Club historian Rick Glanvill recalls a famous game against Southampton on this day 20 years ago…
Chelsea and Southampton have met four times on Boxing Day in the Premier League, most famously 20 years ago today at the Dell.‘A little bit of history was made at the weekend,’ a Guardian editorial recorded for posterity, ‘when Chelsea Football Club fielded a team consisting entirely of foreign players – the first time in the life of the Premier League or its predecessors that this has happened.’
The newspaper noted that it had only been a matter of time before the west London club pinned up an all-overseas starting 11 – then managing director Colin Hutchinson famously described Chelsea as ‘a continental club playing football in England.’
‘The problem is working out what, if anything, fielding a team consisting of a Dutchman, a Spaniard, two Frenchmen, a Brazilian, a Uruguayan, a Nigerian, two Italians and a Norwegian might “mean”,’ the Guardian proposed.
Gianluca Vialli’s men answered any questions whether a polyglot team might lack cohesion with a festive victory more emphatic than the 2-1 headline suggested. Both goals were scored by the Blues’ young Scandinavian forward, Tore Andre Flo. Kevin Davies, a Yorkshireman, netted the Saints’ late response.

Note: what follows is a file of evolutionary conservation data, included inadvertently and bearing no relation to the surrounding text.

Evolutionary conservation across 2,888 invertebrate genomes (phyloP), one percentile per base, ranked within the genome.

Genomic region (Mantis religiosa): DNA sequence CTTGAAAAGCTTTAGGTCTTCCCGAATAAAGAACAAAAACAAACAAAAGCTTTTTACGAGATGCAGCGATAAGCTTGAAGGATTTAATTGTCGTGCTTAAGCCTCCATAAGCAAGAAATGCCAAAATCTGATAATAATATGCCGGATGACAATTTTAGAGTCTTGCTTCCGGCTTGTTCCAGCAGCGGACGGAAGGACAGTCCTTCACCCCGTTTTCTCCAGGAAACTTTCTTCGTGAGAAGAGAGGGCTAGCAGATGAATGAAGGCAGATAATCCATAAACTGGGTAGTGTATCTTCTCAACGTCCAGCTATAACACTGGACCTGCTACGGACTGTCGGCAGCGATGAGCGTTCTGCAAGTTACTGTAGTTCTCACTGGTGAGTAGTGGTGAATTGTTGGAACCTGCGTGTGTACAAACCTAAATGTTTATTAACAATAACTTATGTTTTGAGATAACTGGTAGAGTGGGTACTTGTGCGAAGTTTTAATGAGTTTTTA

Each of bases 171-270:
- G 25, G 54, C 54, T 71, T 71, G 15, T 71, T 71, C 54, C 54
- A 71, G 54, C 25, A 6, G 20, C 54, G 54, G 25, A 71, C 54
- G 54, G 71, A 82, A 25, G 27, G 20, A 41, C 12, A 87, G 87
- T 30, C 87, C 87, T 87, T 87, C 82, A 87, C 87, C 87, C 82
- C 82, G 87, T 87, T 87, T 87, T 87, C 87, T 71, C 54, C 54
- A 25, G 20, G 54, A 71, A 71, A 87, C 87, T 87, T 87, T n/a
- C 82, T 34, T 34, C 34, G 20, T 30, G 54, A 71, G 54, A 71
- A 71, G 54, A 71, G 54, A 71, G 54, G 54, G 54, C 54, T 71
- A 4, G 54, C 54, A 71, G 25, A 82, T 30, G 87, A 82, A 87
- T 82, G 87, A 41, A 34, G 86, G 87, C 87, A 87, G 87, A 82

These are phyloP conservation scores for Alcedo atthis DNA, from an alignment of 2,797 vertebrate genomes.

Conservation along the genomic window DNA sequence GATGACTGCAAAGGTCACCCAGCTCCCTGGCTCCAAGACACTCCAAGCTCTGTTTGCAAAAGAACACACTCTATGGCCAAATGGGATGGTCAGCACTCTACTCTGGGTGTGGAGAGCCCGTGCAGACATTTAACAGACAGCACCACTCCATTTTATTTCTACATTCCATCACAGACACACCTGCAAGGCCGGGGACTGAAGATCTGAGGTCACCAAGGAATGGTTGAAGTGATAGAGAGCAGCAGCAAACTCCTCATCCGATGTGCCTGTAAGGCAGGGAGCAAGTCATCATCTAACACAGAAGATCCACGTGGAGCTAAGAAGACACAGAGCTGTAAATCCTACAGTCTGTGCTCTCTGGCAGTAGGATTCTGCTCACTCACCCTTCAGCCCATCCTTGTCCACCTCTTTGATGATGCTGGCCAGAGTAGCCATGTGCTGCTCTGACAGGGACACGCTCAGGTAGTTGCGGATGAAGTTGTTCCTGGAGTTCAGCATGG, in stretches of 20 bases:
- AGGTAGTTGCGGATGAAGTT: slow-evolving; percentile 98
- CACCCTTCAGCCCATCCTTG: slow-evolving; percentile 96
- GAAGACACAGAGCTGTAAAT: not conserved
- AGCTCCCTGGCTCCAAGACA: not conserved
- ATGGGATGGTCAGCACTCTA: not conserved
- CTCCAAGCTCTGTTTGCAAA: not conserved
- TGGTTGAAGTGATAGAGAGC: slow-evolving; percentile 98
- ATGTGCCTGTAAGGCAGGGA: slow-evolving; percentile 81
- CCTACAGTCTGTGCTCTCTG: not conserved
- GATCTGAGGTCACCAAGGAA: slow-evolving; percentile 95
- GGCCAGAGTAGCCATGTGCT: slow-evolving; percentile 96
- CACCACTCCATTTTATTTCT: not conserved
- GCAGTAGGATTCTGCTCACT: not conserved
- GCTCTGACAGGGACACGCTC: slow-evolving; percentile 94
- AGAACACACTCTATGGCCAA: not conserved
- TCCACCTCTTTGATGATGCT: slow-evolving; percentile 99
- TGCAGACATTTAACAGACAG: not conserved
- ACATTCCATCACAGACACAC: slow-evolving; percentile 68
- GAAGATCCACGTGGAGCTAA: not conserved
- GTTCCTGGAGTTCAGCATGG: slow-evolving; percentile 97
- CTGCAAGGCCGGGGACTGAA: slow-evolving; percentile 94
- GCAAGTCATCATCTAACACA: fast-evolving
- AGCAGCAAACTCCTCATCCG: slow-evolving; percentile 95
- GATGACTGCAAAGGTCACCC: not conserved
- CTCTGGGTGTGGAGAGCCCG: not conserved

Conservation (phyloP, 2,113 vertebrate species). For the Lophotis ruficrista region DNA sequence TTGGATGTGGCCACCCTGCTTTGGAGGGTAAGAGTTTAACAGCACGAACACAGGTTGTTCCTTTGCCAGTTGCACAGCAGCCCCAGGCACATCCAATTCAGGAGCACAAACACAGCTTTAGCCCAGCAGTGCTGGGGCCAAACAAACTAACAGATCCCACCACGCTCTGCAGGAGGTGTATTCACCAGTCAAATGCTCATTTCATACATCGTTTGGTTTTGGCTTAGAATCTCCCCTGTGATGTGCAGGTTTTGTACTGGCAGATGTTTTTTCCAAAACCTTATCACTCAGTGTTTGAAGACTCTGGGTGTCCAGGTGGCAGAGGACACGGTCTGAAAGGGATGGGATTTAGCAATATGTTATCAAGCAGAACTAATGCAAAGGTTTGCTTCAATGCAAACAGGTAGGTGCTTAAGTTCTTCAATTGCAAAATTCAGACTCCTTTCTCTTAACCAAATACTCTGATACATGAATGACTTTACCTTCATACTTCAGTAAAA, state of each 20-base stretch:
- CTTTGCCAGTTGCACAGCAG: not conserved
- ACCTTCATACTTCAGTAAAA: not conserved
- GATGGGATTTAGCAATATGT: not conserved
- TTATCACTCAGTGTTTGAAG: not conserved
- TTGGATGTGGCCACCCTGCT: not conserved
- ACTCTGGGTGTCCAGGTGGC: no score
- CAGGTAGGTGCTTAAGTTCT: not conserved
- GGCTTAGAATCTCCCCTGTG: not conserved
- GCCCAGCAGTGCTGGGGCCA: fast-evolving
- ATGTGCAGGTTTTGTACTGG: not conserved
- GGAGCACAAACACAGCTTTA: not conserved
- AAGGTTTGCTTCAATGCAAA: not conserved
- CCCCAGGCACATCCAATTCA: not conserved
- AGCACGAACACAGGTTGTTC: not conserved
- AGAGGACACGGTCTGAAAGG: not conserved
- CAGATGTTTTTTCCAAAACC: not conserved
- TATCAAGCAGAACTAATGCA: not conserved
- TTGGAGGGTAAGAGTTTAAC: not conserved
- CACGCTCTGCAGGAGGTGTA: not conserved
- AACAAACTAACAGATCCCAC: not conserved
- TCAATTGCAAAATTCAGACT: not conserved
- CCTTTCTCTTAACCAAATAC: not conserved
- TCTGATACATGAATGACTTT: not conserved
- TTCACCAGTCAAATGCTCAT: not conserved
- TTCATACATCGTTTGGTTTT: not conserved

At this rate, it joshed, ‘Chelsea will soon be accepting euros at the club shop,’ and that skipper Dennis Wise, absent on the day, might change his name to ‘Dennis Raisonnable’. The fact the Blues played our home games at such a venerable old ancestral pile as Stamford Bridge, reinforced the ‘Chelsea-ishness of it all’ as far as the writer was concerned.
During the course of the game in Southampton, Vialli had brought on two promising young Englishmen: midfielder Jody Morris and left-back Jon Harley. The former helped mastermind a stunning win for the current Chelsea side at Tottenham last weekend, while the latter, like goalscorer Flo in our Loans department, helps nurtures the next generation of (largely English) Chelsea Academy stars.
Maybe that is what Boxing Day 1999 ‘meant’, eventually: a cosmopolitan club on the way to discovering its identity.